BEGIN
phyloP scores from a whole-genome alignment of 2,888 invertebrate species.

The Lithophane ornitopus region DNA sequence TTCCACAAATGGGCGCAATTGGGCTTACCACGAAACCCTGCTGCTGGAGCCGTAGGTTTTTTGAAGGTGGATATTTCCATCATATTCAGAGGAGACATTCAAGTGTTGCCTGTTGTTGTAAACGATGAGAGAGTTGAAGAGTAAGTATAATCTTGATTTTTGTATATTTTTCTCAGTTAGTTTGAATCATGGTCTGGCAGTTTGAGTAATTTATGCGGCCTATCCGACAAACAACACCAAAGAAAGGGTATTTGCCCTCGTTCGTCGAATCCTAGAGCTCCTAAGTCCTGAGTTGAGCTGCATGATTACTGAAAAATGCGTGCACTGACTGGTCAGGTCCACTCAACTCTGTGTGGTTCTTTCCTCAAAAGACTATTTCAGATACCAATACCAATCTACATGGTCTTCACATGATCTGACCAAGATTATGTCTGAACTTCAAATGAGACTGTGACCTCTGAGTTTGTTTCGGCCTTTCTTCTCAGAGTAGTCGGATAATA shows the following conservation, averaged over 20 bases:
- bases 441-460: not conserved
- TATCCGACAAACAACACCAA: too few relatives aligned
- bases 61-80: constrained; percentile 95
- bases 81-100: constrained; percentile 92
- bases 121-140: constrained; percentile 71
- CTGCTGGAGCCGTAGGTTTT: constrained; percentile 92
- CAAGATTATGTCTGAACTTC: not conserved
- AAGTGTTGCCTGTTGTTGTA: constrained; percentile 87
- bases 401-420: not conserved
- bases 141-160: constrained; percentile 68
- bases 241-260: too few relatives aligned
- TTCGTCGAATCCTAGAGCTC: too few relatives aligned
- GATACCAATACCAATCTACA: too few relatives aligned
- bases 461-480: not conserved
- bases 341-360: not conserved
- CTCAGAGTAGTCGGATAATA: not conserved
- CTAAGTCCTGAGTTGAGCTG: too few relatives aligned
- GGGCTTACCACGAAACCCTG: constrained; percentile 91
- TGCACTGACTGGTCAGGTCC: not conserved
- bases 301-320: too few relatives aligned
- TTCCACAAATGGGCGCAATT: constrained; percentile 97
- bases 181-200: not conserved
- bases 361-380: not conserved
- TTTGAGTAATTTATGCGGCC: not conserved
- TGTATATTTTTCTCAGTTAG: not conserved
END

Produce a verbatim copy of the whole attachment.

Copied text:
phyloP scores from a whole-genome alignment of 2,888 invertebrate species.

The Lithophane ornitopus region DNA sequence TTCCACAAATGGGCGCAATTGGGCTTACCACGAAACCCTGCTGCTGGAGCCGTAGGTTTTTTGAAGGTGGATATTTCCATCATATTCAGAGGAGACATTCAAGTGTTGCCTGTTGTTGTAAACGATGAGAGAGTTGAAGAGTAAGTATAATCTTGATTTTTGTATATTTTTCTCAGTTAGTTTGAATCATGGTCTGGCAGTTTGAGTAATTTATGCGGCCTATCCGACAAACAACACCAAAGAAAGGGTATTTGCCCTCGTTCGTCGAATCCTAGAGCTCCTAAGTCCTGAGTTGAGCTGCATGATTACTGAAAAATGCGTGCACTGACTGGTCAGGTCCACTCAACTCTGTGTGGTTCTTTCCTCAAAAGACTATTTCAGATACCAATACCAATCTACATGGTCTTCACATGATCTGACCAAGATTATGTCTGAACTTCAAATGAGACTGTGACCTCTGAGTTTGTTTCGGCCTTTCTTCTCAGAGTAGTCGGATAATA shows the following conservation, averaged over 20 bases:
- bases 441-460: not conserved
- TATCCGACAAACAACACCAA: too few relatives aligned
- bases 61-80: constrained; percentile 95
- bases 81-100: constrained; percentile 92
- bases 121-140: constrained; percentile 71
- CTGCTGGAGCCGTAGGTTTT: constrained; percentile 92
- CAAGATTATGTCTGAACTTC: not conserved
- AAGTGTTGCCTGTTGTTGTA: constrained; percentile 87
- bases 401-420: not conserved
- bases 141-160: constrained; percentile 68
- bases 241-260: too few relatives aligned
- TTCGTCGAATCCTAGAGCTC: too few relatives aligned
- GATACCAATACCAATCTACA: too few relatives aligned
- bases 461-480: not conserved
- bases 341-360: not conserved
- CTCAGAGTAGTCGGATAATA: not conserved
- CTAAGTCCTGAGTTGAGCTG: too few relatives aligned
- GGGCTTACCACGAAACCCTG: constrained; percentile 91
- TGCACTGACTGGTCAGGTCC: not conserved
- bases 301-320: too few relatives aligned
- TTCCACAAATGGGCGCAATT: constrained; percentile 97
- bases 181-200: not conserved
- bases 361-380: not conserved
- TTTGAGTAATTTATGCGGCC: not conserved
- TGTATATTTTTCTCAGTTAG: not conserved